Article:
Saturday, June 20, 2020

“Kühl, nicht lau” - Tami Krausz (8-keyed flute) and Shuann Chai (fortepiano) in a new recording of works by Beethoven and Kuhlau

“Kühl, nicht lau” (Cool, Not Lukewarm) might seem a somewhat enigmatic title for a disc, but this is actually the name of a small, whimsical canon that represents the connection between Friedrich Kuhlau and Ludwig van Beethoven, as presented here in works of both composers performed by flautist Tami Krausz and pianist Shuann Chai. Performing on period instruments, Shuann Chai plays a fortepiano by Johann Zahler, Brünn (Brno) c.1805, restored by Gijs Wilderom and on one by Michael Rosenberger, Vienna , c.1802, restored by Edwin Beunk; Tami Kraus plays on an eight-keyed flute made by Rudolf Tutz, Innsbruck, 2000, after Heinrich Grenser, Dresden c.1810.. 


It was in 1825 on a visit to Vienna that Kuhlau met Ludwig van Beethoven. In the disc’s liner notes, Chai and Krausz explain that the “inspiration to juxtapose the music of Beethoven and Kuhlau...came from the delightful account of their first and only personal encounter.” It seems the two composers got on rather well, judging by their exchange of compositional canons as souvenirs. German-born Kuhlau had emigrated to Denmark and introduced much of Beethoven’s music to audiences in that country.


The first work on the recording is Beethoven’s Serenade in D major for piano and flute (or violin) Op.41, a piece based on the composer’s Opus 25 for flute, violin and viola. Op. 25 (c.1801), published in 1802. Due to its popular appeal, an arrangement was made a year later for flute and piano by another composer (possibly Franz Xaver Kleinheinz), corrected and approved by Beethoven himself and published as Op. 41. Tami Krausz and Shuann Chai’s reading of the Serenade presents music of a young, carefree Beethoven (less familiar to listeners than the burdened person he was to become), here, a composer writing music possibly to entertain and delight guests attending a Viennese garden party. Light-hearted and recreational, this is, nevertheless, no background music in the hands of these two artists, who give rich expression to its jovial hide-and-seek banter, its naivety, its cantabile moments and almost folk-like dances, as well as to the many contrasts created by textures and piano timbres. Displaying fine teamwork, Chai and Krausz colour gestures with understated rhythmical flexing and some playful but florid and imaginative ornamenting, the latter sitting well with the eight-keyed flute and on the easeful action of the Zahler fortepiano.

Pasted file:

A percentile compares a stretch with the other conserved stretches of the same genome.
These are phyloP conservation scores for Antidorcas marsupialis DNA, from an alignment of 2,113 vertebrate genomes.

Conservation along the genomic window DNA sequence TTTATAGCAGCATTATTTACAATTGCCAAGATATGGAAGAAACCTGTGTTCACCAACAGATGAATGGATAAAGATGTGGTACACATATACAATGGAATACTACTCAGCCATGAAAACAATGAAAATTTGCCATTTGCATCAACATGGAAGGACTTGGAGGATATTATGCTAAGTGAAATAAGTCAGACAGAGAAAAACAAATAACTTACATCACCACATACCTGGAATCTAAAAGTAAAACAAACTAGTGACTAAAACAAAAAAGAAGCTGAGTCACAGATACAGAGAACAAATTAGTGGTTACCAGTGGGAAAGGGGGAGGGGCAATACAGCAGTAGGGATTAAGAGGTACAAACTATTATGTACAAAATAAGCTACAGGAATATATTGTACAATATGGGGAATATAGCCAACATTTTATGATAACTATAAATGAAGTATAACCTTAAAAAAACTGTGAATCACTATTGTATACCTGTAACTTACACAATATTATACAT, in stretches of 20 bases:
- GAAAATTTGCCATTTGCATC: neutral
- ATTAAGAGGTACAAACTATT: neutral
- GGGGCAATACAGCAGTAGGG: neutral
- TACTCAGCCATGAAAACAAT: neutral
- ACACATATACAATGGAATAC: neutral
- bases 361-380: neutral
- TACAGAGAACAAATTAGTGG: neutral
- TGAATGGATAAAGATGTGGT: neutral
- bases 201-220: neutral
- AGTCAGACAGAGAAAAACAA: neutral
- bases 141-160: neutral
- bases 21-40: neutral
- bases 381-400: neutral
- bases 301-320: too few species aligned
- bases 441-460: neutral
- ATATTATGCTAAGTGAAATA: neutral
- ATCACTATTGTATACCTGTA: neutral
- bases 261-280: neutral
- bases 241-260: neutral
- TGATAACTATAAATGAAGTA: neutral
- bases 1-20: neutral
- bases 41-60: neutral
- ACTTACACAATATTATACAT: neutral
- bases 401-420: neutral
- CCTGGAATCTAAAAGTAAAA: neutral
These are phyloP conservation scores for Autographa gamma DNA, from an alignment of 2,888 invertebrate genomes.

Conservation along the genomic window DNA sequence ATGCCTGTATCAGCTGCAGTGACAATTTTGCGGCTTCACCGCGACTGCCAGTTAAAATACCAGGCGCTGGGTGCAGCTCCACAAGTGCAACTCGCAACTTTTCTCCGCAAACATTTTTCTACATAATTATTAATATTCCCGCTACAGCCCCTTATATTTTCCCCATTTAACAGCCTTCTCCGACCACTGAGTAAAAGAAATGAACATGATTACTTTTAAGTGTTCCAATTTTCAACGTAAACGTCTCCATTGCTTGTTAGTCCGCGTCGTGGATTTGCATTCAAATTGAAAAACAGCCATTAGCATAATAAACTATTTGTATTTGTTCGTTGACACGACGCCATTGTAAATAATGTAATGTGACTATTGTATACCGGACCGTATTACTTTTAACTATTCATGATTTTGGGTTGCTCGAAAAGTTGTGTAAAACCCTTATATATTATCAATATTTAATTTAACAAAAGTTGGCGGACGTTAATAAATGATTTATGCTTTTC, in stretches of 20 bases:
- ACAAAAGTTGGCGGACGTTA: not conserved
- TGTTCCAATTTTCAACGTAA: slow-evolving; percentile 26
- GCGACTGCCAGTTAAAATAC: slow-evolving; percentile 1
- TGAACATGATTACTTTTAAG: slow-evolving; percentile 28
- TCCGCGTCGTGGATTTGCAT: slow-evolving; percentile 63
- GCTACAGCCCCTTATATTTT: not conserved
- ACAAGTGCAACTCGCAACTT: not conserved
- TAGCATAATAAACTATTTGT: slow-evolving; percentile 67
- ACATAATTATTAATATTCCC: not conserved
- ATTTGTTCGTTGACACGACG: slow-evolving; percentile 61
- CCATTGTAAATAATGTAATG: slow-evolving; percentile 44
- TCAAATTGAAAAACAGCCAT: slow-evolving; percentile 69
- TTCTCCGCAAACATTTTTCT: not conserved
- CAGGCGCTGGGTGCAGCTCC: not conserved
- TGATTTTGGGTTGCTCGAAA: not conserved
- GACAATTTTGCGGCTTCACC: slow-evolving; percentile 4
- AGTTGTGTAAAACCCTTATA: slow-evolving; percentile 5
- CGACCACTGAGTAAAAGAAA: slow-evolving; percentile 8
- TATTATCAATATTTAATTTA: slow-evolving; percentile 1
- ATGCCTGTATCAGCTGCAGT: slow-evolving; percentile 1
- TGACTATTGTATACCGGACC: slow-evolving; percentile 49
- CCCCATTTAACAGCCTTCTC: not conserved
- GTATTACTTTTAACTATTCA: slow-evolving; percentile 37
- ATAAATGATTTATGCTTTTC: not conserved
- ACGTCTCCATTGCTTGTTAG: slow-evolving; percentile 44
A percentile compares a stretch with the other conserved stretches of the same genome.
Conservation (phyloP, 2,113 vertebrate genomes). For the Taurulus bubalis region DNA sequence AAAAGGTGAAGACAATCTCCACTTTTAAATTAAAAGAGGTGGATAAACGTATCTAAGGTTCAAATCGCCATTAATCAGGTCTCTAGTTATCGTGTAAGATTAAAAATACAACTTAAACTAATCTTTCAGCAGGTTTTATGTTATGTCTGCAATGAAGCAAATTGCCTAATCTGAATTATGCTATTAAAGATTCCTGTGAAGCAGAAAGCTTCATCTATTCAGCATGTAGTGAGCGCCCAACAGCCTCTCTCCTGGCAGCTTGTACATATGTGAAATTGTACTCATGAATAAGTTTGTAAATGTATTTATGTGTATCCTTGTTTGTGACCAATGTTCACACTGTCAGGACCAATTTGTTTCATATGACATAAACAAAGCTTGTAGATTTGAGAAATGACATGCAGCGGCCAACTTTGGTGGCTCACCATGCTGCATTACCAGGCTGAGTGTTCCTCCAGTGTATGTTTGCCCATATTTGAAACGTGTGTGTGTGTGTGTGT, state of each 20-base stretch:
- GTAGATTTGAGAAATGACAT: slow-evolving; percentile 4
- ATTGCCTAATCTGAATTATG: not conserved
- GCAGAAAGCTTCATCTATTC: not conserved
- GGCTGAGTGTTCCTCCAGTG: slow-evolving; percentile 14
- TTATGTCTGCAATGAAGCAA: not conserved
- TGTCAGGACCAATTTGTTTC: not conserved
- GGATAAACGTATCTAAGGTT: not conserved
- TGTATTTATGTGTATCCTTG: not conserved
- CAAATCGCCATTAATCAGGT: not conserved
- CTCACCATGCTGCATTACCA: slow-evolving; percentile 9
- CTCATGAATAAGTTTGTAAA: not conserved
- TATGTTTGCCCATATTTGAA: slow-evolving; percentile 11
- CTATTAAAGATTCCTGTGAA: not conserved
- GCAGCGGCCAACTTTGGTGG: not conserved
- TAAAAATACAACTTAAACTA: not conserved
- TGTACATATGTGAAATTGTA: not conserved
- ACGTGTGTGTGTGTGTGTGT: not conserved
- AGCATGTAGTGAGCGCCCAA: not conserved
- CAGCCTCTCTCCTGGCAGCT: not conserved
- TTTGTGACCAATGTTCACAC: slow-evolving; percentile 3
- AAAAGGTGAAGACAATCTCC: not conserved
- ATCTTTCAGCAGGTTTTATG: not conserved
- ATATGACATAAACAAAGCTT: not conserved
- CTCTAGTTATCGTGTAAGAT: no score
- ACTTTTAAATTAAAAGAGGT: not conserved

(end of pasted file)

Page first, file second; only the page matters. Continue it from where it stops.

Considered the most important composer of flute music in the early 19th century, Friedrich Kuhlau has been referred to as “Beethoven of the flute”. Of his some-300 works, more than a quarter include the flute - the favoured instrument of gentlemen amateurs of the early 19th century - thus ensuring the composers of some nice profits. The Capriccio in D minor No.9 Op.10b (published 1810) is one of Kuhlau’s 12 Variations and Solos for solo flute, a collection of pieces based on familiar French and German folk melodies. Krausz’ performance of the Capriccio combines the piece’s rich agenda of expressive writing with opportunities for bravura performance, as she fashions and defines each motif and phrase with involvement, appealing capriciousness, articulacy and good articulation throughout the range of the instrument. Such writing suggests that Kuhlau must have been a virtuosic flautist. In 1814, however, the composer explained to his publisher Breitkopf & Härtel “I play this instrument only a little, but I know it exactly”. On matters of the instrument, he is known to have consulted with the flautist of the royal orchestra in Copenhagen.


In the late summer of 1826, Kuhlau moved to Lyngby, eight miles north of Copenhagen, where he spent his time composing and enjoying nature to the full in beautiful rural surroundings. One of the composer’s most substantial works for flute and piano, the Grande Sonate Concertante in A minor for piano and flute Op. 85 (1827), is a product of this period; it is the last of several sonatas composed for flute and piano. Krausz and Chai give vivid expression to Kuhlau’s free use of musical ideas, to the work’s grand gestures, its charm, changes of temperament and compelling textures, as in the opening movement (Allegro con passione), to the skipping, lilting, entertaining lightness of the Scherzo, to the tranquillity dictated by the Adagio and to the good-natured vivacity of the final movement (Rondo); in  the latter, Chai makes economical but hearty use of the Rosenberger piano’s drum-and-bell Janissary stop. In Krausz and Chai’s hands, Kuhlau’s rich harmonies, virtuosic writing and user-friendly melodiousness take on fluency, spontaneity, suave shaping and some lavish and elegant ornamentation. How alive this music emerges when performed on authentic instruments!


The title of Beethoven’s canon à 3 'Kühl, nicht lau' WoO 191 is a play on Kuhlau’s name. Written under the influence of a few glasses of champagne, the opening of the small canon’s somewhat strange course, floating in and out of tonality, is based on the B-A-C-H cryptogram (B-flat, A, C, B-natural) . On this disc we hear pianist/mathematician Joris Weimar’s reworking of the canon for three voices, piano and flute. The instrumentalists are joined by João Moreira (tenor), Matthijs van de Woerd (baritone) and Marc Pantus (bass baritone). Referring to Weimar’s arrangement of the canon, Chai and Krausz write: “We hope that it brings modern-day listeners closer to a time when extemporization and musical riddles were a regular part of musicians’ lives.” Recorded in The Netherlands in 2019 under exclusive license to Outhere Music, the disc’s lively, fresh and rich sound quality does justice to the artists’ informed, profound and dedicated musicianship.



Shuann Chai, Tami Krausz (Photo: Karni Arieli)